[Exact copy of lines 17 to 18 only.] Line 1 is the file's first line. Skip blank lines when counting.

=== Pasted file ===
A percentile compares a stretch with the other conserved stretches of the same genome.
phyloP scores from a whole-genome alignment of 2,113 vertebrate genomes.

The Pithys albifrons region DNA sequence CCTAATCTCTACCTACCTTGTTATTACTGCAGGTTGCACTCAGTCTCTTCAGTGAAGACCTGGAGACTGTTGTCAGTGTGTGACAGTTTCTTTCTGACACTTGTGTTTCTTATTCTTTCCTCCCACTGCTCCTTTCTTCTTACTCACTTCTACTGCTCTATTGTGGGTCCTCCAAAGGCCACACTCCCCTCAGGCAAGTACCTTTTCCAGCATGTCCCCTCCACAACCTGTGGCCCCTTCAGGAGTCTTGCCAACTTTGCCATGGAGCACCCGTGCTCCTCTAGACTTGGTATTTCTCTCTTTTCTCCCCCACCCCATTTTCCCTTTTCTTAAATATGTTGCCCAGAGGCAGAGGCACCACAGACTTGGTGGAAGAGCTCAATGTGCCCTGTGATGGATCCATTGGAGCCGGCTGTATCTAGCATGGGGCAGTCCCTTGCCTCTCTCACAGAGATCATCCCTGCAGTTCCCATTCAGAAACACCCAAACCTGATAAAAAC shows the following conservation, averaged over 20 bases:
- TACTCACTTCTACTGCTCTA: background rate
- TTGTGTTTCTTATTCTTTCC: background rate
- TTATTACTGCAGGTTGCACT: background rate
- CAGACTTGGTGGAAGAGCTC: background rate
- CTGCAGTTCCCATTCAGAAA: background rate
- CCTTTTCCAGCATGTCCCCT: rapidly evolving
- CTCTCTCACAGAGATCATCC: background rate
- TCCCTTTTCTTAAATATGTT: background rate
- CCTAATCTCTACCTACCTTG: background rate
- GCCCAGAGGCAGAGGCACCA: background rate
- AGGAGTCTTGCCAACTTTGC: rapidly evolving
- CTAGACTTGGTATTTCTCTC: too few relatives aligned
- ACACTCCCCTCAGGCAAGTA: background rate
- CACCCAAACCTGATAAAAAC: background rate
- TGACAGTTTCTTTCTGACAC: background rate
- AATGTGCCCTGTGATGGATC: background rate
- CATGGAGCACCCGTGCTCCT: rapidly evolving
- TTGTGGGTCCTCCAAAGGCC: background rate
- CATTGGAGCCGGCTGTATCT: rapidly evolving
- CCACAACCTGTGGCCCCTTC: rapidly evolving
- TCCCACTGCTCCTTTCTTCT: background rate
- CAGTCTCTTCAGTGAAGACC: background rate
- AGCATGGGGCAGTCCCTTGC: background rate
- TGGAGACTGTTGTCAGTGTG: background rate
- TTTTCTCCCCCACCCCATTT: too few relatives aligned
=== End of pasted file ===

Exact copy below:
- CACCCAAACCTGATAAAAAC: background rate
- TGACAGTTTCTTTCTGACAC: background rate